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aka - Journal D'Une Femme De Chambre
France 1964
Directed by
Luis Bunuel
95 minutes
Rated M

Reviewed by
Bernard Hemingway
3.5 stars

Diary Of A Chambermaid

Buñuel’s take on Octave Mirabeau's novel which Jean Renoir had filmed with lacklustre results for Hollywood in 1946 with Paulette Godard playing the chambermaid was his first film back on French soil after his Latin American exile and also marks the beginning of the final and most successful stage of the director’s career. Working for the first time with scriptwriter Jean-Claude Carrière who would become his regular collaborator, Buñuel relocates the original text to 1930s France to mount a withering portrait of provincial mores and manners.

Jeanne Moreau plays Celestine, a young woman who leaves Paris to take up the position of chambermaid in the household of a well-to-do family in the West of France, near Cherbourg. The paterfamilias is Monsieur Rabour an old man with a shoe fetish, his daughter, the frigid Madame Monteil whose spineless husband (Michel Piccoli) who preys on the female staff when he isn't preying on the estate's wildlife. Rounding out the main characters is Joseph (Georges Géret), the Monteil's ultra-right bigot groundsman who rapes and murders a child and who Celestine sets out to entrap, using her own sexual allure as bait.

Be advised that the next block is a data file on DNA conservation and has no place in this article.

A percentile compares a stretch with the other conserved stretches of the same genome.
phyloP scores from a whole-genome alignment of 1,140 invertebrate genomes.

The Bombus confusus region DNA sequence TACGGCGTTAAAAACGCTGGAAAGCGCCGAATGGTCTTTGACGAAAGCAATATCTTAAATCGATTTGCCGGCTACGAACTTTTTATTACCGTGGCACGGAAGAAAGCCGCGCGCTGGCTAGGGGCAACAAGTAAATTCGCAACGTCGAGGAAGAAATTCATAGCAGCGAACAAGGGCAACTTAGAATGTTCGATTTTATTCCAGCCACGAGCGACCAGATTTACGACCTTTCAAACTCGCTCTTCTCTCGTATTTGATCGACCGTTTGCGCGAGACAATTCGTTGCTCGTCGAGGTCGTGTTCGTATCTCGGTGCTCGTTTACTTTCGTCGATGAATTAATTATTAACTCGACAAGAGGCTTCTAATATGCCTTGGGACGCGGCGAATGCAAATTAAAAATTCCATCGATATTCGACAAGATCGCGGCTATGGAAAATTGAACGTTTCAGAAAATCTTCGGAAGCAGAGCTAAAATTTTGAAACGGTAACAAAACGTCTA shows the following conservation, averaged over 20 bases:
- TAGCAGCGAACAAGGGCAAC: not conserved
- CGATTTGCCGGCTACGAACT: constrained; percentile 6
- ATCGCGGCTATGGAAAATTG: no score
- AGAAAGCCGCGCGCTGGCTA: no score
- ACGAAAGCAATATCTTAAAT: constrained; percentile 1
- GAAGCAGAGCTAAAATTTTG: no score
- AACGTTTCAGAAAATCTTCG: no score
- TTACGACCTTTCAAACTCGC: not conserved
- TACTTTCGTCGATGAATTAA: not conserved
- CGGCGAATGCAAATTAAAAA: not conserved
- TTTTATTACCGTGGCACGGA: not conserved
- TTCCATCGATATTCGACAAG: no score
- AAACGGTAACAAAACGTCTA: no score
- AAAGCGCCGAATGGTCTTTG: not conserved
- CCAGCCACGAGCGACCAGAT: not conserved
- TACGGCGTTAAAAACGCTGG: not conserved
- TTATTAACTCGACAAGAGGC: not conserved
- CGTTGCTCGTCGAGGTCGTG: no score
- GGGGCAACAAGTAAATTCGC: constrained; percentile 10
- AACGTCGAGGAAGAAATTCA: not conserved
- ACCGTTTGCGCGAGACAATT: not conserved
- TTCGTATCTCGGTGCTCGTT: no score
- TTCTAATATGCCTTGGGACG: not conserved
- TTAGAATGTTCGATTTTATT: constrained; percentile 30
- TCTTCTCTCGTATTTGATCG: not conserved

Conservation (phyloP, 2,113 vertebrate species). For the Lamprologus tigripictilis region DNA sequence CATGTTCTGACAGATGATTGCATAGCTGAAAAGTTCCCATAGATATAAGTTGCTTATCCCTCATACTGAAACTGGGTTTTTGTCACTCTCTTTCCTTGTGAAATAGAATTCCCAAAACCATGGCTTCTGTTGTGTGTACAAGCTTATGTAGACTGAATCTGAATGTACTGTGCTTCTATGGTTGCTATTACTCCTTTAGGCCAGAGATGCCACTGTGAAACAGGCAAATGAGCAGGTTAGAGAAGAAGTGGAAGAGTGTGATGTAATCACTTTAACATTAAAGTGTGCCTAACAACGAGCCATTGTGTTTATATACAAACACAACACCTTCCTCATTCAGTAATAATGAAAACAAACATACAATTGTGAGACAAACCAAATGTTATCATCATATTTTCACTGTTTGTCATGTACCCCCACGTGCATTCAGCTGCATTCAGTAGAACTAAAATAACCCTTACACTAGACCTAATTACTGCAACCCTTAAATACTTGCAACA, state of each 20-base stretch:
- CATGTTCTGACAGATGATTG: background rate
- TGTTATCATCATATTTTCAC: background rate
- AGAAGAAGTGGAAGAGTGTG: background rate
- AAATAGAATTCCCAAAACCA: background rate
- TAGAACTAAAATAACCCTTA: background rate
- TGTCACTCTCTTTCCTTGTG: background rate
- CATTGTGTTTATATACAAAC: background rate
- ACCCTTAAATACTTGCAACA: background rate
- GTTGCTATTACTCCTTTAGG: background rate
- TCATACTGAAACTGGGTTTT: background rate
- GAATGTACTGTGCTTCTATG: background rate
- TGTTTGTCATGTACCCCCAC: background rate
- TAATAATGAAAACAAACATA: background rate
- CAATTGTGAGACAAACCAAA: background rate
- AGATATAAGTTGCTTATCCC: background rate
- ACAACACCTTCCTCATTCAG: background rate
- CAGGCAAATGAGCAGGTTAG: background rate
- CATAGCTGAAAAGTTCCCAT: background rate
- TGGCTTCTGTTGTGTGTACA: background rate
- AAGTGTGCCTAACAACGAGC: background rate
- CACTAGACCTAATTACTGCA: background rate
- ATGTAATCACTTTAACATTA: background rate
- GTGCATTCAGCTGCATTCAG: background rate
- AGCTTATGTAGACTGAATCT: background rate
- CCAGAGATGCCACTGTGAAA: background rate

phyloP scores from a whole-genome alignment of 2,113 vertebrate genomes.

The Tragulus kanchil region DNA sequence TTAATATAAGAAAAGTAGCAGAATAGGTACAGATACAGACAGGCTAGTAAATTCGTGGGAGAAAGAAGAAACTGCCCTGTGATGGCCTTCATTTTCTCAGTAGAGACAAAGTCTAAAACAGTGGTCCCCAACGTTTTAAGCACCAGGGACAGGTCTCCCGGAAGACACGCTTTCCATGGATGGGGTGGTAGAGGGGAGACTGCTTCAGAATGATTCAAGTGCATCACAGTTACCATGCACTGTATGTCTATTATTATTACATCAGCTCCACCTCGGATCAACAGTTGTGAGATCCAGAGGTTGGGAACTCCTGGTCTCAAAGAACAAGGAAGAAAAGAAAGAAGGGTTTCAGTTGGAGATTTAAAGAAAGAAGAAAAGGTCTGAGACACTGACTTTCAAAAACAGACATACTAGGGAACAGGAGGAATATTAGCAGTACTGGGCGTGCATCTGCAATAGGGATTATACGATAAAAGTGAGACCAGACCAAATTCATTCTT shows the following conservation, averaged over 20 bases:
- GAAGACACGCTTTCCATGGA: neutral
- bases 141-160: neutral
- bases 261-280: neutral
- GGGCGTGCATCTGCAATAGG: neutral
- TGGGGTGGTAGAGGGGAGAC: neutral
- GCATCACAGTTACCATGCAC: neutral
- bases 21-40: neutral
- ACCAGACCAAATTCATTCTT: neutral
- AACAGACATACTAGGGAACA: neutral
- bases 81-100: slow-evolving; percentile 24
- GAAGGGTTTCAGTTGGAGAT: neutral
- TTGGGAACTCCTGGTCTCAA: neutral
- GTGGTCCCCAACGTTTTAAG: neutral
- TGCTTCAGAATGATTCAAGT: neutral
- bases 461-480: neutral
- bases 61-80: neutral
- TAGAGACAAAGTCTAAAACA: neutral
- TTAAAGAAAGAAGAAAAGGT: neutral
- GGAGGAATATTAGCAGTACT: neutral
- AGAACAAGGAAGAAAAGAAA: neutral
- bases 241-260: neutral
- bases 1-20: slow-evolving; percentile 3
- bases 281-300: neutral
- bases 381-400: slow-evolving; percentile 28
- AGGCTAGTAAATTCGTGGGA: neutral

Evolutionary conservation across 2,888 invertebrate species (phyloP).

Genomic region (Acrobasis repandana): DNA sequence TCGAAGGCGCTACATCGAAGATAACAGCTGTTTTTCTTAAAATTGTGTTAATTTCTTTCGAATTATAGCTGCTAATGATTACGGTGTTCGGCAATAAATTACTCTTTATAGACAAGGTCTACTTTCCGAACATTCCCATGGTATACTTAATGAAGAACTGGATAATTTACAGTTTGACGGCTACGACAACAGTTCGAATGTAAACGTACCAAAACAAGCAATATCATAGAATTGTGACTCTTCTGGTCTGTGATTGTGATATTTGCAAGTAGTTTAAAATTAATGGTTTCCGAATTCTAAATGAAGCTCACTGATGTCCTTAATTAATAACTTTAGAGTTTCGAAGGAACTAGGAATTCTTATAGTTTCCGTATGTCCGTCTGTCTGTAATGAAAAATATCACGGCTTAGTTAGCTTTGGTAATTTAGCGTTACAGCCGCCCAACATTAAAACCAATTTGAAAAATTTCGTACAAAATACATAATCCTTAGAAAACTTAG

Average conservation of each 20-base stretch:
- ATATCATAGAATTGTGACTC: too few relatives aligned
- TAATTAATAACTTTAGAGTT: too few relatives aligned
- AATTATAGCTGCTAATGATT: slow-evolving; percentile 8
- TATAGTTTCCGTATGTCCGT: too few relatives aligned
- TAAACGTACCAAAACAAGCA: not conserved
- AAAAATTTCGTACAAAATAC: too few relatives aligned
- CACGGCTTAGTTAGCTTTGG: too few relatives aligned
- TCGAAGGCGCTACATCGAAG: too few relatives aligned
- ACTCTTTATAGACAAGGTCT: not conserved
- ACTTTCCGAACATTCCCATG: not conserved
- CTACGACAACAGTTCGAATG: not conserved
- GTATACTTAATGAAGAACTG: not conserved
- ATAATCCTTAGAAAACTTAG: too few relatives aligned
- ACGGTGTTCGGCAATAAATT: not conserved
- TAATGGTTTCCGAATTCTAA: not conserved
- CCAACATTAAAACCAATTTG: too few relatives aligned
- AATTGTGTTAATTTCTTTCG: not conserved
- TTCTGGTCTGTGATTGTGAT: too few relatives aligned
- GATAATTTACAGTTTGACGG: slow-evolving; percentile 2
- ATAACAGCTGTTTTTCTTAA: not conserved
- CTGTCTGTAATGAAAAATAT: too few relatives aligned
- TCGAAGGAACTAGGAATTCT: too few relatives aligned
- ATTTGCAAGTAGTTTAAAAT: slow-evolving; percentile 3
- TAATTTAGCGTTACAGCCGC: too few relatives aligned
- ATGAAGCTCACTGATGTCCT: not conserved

Much as with his previous film, The Exterminating Angel (1962), Diary Of A Chambermaid is mercilessly pessimistic (a very literal end frame depicts an approaching storm) not just about the bourgeoisie but provincial society in general, with Celestine, a Parisienne, virtually the only character (the only other exceptions are the child and a simple-minded laundress. victims each of the bourgeois and peasant villains) he depicts in a favourable light.

Buñuel’s only film in the anamorphic widescreen format, it is beautifully filmed by Roger Fellous in a classic pre-Nouvelle Vague style, Moreau is effective as the strong-willed chambermaid (although you've got to question her strategy for getting Joseph to betray himself) whilst the rest of the cast, Piccoli in particular, are excellent  making this a telling portrait of the rise of fascism in pre-war France. (Those interested in the period may like to compare this film to Jean Renoir's La Règle du Jeu (1939) which deals with similar themes).

FYI: The right-wing demonstrators shouting "Vive Chiappe" at the film’s end is a reference to the chief of the Paris police who in 1930 banned L'Age D'Or after protestors destroyed the cinema where it was being shown).

DVD Extras: Audio commentary by Dr Adrian Martin, Monash University; An Angel in the Marshes, a 26m documentary on the film; original theatrical posters and trailer.

Available from: Madman




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